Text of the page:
19th April 2012
The Economist, the magazine founded in 1843, has been annoying the people of Scotland, founded perhaps in 843 (although no one is exactly sure of the exact date)
Its latest UK edition features a map of that country on its cover. The cartography is fine – just the names have been changed. Scotland becomes Skintland, Glasgow translates into Glasgone, capital Edinburgh turns into Edinborrow (the magazine says it will truly become the Athens of the North), – and the Highlands, Grampians and Lothians convert into Highinterestlands, Grumpians and Loanlands.
It's telling readers what it thinks about Scotland, and its editors must see it as a major strike in a campaign much of the London financial and political establishment is running against the Scottish independence proposal .
Needless to say, it has angered many, especially north of border, including Scottish first minister Alex Salmond. Salmond has promised that "The Economist will "rue" this cover. The Daily Telegraph, voice of the London financial and political establishment, thinks he is suffering from a lack of a sense of humour.
So here's a way for the five millions inhabitants of Skintland to get their own back on the magazine.
Scots' financial revenge on The Economist
Their revenge could be to live up to the Economist's labelling of their country and
take out the £1 subscription offer. The Economist is offering 12 issues to new readers for just £1. Sometimes, it even adds in an extra such as a memory stick or a book.
It's a loss leader. The idea is to sign up readers with this near giveaway deal and then hope they continue but pay more in subsequent months. It's hard to nail the exact cost of this offer but it must conservatively be around £12 once the printing, postage, free gift and administration is costed in.
Now if just one million Scots signs up to this and remembers to cancel in time, the magazine will lose about £12m. It can afford this but it would be noticeable all the same.
I admit I am not a fan of The Economist. I've tried it perhaps six or seven times but never get past the first half of the magazine in the first issue and increasingly less thereafter until unopened copies go straight to recycling.
But prejudices apart, what is wrong with the Scotland issue?
Let's start with the magazine's analysis of Scotland. The leader article has attracted over 1,600 online comments, a great web success which it could never have done without the cover and the attendant publicity.
History is bunk
The leader starts with why Scotland entered the union with England 300 years ago, ignoring that times have changed and the world map then and the world map now are largely unrecognisable. More pertinently, it mentions the Royal Bank of Scotland and Bank of Scotland fiascos. But what about some further analysis? Would RBS and BoS have been content to have reigned in Scotland had they not been urged to become global players. And who urged them? Not Edinborrow but the City of Lend-on.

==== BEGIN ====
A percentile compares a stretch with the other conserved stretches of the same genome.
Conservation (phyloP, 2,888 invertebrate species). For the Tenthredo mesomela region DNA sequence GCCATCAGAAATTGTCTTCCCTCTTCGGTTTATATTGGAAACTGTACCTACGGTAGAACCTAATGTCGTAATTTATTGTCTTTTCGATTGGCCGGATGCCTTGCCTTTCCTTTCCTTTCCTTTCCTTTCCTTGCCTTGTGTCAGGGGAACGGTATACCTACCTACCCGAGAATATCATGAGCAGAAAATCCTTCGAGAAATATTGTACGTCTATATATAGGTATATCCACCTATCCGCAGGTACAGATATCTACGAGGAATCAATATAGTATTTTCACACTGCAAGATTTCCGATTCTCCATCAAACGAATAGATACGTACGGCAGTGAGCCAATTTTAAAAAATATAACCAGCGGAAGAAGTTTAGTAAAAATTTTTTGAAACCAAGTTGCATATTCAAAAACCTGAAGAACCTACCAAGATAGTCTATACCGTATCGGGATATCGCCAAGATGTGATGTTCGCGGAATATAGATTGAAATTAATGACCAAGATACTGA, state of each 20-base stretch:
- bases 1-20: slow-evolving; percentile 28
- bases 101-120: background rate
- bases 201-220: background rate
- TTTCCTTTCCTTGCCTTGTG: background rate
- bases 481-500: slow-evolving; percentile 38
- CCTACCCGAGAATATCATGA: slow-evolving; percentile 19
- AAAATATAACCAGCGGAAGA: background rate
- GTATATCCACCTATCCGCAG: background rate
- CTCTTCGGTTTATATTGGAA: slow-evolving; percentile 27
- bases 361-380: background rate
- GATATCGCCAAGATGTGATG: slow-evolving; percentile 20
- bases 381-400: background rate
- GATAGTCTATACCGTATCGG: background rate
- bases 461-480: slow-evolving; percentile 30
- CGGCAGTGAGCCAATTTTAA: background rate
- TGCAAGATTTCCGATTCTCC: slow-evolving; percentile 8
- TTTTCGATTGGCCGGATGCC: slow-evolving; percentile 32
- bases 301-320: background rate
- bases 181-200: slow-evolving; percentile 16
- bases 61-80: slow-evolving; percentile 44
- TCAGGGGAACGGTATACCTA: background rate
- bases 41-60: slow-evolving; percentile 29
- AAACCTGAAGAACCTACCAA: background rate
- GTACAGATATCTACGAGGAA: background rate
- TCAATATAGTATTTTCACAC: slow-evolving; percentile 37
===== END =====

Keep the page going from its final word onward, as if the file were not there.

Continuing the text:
Arguably, that's the leader column and it is entitled to have its opinionated say. It's what the Daily Mail does. But the main article on Scottish independence does not take the matter any further. There is little in it other than negativity for the nationalist line and approval of the pro-unionist effort. As a small country, Scotland only has (declining) oil, (declining) financial services and luxury goods.
It reflects a London-centric world view. Investors into the UK might question that if Scotland would be as economically unhinged by a break-up as the article suggested, then it might be better if England went it alone. There is nothing here from the economic case for independence. It is one-sided.
The Economist is a great believer in free markets and liberal freedoms. Did it condemn the break-up of the Soviet Union two decades ago because it created a large number of small countries, many of which might have been economically non-viable or did it support its dissolution on the grounds of freedom, individualism, and progress.
Europe's shining light dimmed
And what about Ireland? Has The Economist argued that Dublin should succumb again to rule from London? And did it welcome the "Celtic Tiger"? Certainly. In May 1997, its front cover had a map of Europe with the Republic of Ireland highlighted – literally – as Europe's shining light.
It wrote at the time: "Ireland's transformation is so dazzling that it blinds outsiders to the deeper social and cultural change of which it is, in fact, only one aspect. For centuries, Ireland defined itself in relation to Britain, as a victim."
A decade later, the light had gone out. With a publication that has taken the name of The Economist, a more nuanced – dare one say Mindful – analysis might have been more usable for investors, politicians and all the others it claims to influence.
It's not a question of right and wrong. Rather, it's about a transatlantic attitude to economies that brooks little discuss
ion, leading to a smugness that it is "THE Economist". Yes, the Daily Mail does assuredness and smugness as well. But world leaders ignore it and readers treat it as their daily treat of cellulite bearing celeb bashing.
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